I’m solidly Gen X (who cares, whatever) and have for decades worked with various generations including some Silent Gens, many Boomers, scads of Millennials, and now, Gen Z.
A few years ago, I started to work with my first clients from Gen Z who were entering the workforce. And I must say that to my surprise, many of my Gen-Z clients expressed very different attitudes about their careers than their Millennial or even Gen-X counterparts.
The more I’ve worked with Gen-Z and observed the impact that their ideas and expectations are having on the world of work, the more I realized that this generation was shaking up business culture and work as we know it. So what are the changes that Gen-Z is expecting, or initiating, in the world of work? Here are a few major ways in which Gen-Z workers are changing the game.
Technical Wizards. They’re beyond savvy. Gen Z grew up with screens and devices as pacifiers. Many of them write code and have their own monetized social channels. They can quickly adapt to new technology and may expect the workplace to provide them with up-to-date tools.
Because of this, they prefer digital communication: instant messaging, email, texts, and video conferencing. Face-to-face interactions may be less important to them than to previous generations.
We hear older generations say that these kids have no attention spans. This may be true, but they also use that to their advantage: they prefer clear, concise communication and they can efficiently multi-task between platforms, channels and various priorities.
Gen Z has grown up in a digital age with easy access to technology and the internet. This has given them the tools and resources to start businesses and market themselves online. Platforms like social media, e-commerce, and online marketplaces make it easier for them to launch entrepreneurial endeavors.
Entrepreneurial Spirits. Many Gen Z individuals have an entrepreneurial spirit. They value autonomy and may be interested in side hustles, freelance work, or opportunities to be highly creative and innovative in their roles. Why?
- Education: Entrepreneurship is often promoted in educational curricula and seen as a viable career path. Gen Z is exposed to entrepreneurship courses, programs, and events that encourage them to think creatively and take risks in the business world.
- Role Models: They have access to a wide range of young, successful entrepreneurs who have achieved fame and fortune through startups and online businesses. These role models can inspire Gen Z to pursue their entrepreneurial ambitions.
- Economic Uncertainty: Experiencing economic challenges and uncertainties, such as the 2008 financial crisis and the economic impact of the COVID-19 pandemic, has made some Gen Z individuals more entrepreneurial as they seek financial stability and alternative income sources.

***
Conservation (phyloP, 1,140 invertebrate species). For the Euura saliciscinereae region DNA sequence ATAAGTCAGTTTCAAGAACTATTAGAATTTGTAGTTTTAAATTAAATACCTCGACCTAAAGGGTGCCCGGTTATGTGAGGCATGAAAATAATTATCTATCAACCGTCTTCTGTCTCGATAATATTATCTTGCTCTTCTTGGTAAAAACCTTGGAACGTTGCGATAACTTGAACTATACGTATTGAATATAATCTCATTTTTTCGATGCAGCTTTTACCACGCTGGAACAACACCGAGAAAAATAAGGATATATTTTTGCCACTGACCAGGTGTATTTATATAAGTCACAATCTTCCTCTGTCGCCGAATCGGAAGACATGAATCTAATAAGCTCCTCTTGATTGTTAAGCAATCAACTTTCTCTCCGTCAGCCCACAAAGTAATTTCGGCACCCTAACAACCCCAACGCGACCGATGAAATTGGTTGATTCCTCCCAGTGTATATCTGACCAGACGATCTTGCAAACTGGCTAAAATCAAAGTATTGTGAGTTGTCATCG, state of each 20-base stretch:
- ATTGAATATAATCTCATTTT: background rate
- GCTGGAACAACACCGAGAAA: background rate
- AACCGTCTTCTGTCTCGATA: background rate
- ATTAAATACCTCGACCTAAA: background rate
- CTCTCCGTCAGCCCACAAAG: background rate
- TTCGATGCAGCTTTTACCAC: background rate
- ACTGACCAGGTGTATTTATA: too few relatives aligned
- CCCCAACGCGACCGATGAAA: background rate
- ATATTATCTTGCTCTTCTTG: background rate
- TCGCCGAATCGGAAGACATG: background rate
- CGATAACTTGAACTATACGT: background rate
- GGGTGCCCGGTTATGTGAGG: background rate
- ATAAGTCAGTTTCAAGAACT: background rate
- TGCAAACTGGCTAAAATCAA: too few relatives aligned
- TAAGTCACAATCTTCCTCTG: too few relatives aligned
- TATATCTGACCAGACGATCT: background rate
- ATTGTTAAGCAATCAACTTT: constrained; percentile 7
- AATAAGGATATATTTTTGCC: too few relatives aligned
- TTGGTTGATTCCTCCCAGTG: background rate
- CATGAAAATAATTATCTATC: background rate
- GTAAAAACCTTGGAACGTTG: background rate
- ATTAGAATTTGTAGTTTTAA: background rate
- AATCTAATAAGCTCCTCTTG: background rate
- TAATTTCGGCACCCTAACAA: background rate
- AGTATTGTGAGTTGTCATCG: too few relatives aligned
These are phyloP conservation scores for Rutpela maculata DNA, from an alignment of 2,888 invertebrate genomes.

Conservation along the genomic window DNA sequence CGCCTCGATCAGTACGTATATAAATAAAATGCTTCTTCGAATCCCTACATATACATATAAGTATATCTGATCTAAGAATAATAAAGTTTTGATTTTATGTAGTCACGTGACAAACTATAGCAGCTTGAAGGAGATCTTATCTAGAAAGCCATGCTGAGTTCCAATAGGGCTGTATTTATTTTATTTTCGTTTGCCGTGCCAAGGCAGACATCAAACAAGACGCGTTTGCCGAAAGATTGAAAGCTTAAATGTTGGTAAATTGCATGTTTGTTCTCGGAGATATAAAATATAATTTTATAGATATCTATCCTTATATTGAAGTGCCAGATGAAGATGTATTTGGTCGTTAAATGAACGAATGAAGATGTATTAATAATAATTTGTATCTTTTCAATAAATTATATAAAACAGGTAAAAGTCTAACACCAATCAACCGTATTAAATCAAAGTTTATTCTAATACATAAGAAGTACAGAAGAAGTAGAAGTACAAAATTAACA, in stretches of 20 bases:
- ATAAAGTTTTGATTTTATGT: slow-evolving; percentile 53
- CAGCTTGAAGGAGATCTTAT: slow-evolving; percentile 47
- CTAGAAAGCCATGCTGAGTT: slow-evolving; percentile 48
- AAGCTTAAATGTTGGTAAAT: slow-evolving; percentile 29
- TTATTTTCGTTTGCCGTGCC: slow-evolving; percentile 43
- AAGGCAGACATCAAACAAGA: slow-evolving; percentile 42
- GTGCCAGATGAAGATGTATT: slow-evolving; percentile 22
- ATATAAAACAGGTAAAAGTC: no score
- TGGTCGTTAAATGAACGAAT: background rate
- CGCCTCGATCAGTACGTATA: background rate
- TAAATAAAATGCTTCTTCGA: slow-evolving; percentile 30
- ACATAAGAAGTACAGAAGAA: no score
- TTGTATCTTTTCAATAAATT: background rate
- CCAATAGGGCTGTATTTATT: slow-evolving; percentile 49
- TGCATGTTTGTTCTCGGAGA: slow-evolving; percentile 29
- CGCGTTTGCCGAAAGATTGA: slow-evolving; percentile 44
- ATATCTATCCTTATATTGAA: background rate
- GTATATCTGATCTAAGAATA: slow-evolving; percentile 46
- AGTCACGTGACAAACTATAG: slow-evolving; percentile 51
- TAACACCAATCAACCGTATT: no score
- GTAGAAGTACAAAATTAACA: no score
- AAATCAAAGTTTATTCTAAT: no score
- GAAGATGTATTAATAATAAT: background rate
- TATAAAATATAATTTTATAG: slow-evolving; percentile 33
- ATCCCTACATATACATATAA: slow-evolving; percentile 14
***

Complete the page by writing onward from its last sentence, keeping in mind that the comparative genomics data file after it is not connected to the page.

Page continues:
- Autonomy and Flexibility: Gen Z values autonomy and flexibility in their work. Entrepreneurship allows them to have more control over their schedules and work environments, aligning with their desire for work-life balance.
- Desire for Purpose: Many in Gen Z have a strong sense of social responsibility and a desire to make a positive impact on the world. Entrepreneurship can provide a platform to address social and environmental issues.
- Global Connectivity: The ability to connect with people worldwide through the Internet has opened up global markets and opportunities for Gen Z entrepreneurs. They can easily tap into international markets and collaborate with people from different cultures.
- Diverse Skill Sets: Gen Z is known for its diverse skill set and adaptability. They can combine various talents, such as tech-savviness, creative thinking, and communication skills, to launch and run businesses effectively.
- Networking and Crowdsourcing: Skilled at building online networks and communities. They can leverage these connections for advice, funding, and collaboration in their entrepreneurial endeavors.
This generation is the first generation to be able to grow up online. They have been introduced to a lot of problems and advantages. – Jaron Lanier
Socially Responsible, Diverse and Inclusive: Gen Z is known for its strong sense of social responsibility and environmental consciousness. They may seek out employers with a strong commitment to sustainability and corporate social responsibility. Global Perspective: Gen Z is likely to have a more global perspective due to their exposure to information and media from around the world. This can influence their attitudes toward international work and travel. This could all be due to:
- Information Access: Gen Z has grown up in an era of instant access to information through the internet and social media. This exposure has made them more aware of social, environmental, and political issues on a global scale.
- Globalization: Gen Z is a generation that is interconnected globally. They are exposed to news and information from around the world, which has made them more aware of international issues and interconnectedness.